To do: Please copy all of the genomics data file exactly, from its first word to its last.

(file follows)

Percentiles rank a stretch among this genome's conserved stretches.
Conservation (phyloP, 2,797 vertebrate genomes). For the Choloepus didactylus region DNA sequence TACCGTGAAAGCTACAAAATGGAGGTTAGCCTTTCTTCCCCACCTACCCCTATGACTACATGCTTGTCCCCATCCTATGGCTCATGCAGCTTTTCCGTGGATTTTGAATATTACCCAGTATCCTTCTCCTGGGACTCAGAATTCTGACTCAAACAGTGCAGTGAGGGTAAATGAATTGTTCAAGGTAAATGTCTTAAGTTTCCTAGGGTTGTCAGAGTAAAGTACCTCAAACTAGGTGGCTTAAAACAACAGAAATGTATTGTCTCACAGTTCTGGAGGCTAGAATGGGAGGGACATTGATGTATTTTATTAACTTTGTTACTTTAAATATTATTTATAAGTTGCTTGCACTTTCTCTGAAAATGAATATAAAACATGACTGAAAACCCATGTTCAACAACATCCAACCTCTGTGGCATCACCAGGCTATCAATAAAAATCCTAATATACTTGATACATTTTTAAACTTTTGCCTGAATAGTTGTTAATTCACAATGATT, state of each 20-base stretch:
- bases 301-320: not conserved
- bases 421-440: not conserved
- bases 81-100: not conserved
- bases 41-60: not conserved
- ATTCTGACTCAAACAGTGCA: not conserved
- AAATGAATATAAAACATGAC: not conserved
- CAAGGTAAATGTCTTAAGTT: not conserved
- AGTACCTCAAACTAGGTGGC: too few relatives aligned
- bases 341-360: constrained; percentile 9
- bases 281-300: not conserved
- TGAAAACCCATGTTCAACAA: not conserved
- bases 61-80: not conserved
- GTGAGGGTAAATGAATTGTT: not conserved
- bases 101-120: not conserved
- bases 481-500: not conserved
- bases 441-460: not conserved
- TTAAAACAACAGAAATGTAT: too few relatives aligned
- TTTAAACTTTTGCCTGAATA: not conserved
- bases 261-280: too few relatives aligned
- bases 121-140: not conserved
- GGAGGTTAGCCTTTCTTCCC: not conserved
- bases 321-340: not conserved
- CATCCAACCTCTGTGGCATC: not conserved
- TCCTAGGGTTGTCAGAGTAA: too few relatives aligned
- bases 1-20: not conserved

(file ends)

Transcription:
Percentiles rank a stretch among this genome's conserved stretches.
Conservation (phyloP, 2,797 vertebrate genomes). For the Choloepus didactylus region DNA sequence TACCGTGAAAGCTACAAAATGGAGGTTAGCCTTTCTTCCCCACCTACCCCTATGACTACATGCTTGTCCCCATCCTATGGCTCATGCAGCTTTTCCGTGGATTTTGAATATTACCCAGTATCCTTCTCCTGGGACTCAGAATTCTGACTCAAACAGTGCAGTGAGGGTAAATGAATTGTTCAAGGTAAATGTCTTAAGTTTCCTAGGGTTGTCAGAGTAAAGTACCTCAAACTAGGTGGCTTAAAACAACAGAAATGTATTGTCTCACAGTTCTGGAGGCTAGAATGGGAGGGACATTGATGTATTTTATTAACTTTGTTACTTTAAATATTATTTATAAGTTGCTTGCACTTTCTCTGAAAATGAATATAAAACATGACTGAAAACCCATGTTCAACAACATCCAACCTCTGTGGCATCACCAGGCTATCAATAAAAATCCTAATATACTTGATACATTTTTAAACTTTTGCCTGAATAGTTGTTAATTCACAATGATT, state of each 20-base stretch:
- bases 301-320: not conserved
- bases 421-440: not conserved
- bases 81-100: not conserved
- bases 41-60: not conserved
- ATTCTGACTCAAACAGTGCA: not conserved
- AAATGAATATAAAACATGAC: not conserved
- CAAGGTAAATGTCTTAAGTT: not conserved
- AGTACCTCAAACTAGGTGGC: too few relatives aligned
- bases 341-360: constrained; percentile 9
- bases 281-300: not conserved
- TGAAAACCCATGTTCAACAA: not conserved
- bases 61-80: not conserved
- GTGAGGGTAAATGAATTGTT: not conserved
- bases 101-120: not conserved
- bases 481-500: not conserved
- bases 441-460: not conserved
- TTAAAACAACAGAAATGTAT: too few relatives aligned
- TTTAAACTTTTGCCTGAATA: not conserved
- bases 261-280: too few relatives aligned
- bases 121-140: not conserved
- GGAGGTTAGCCTTTCTTCCC: not conserved
- bases 321-340: not conserved
- CATCCAACCTCTGTGGCATC: not conserved
- TCCTAGGGTTGTCAGAGTAA: too few relatives aligned
- bases 1-20: not conserved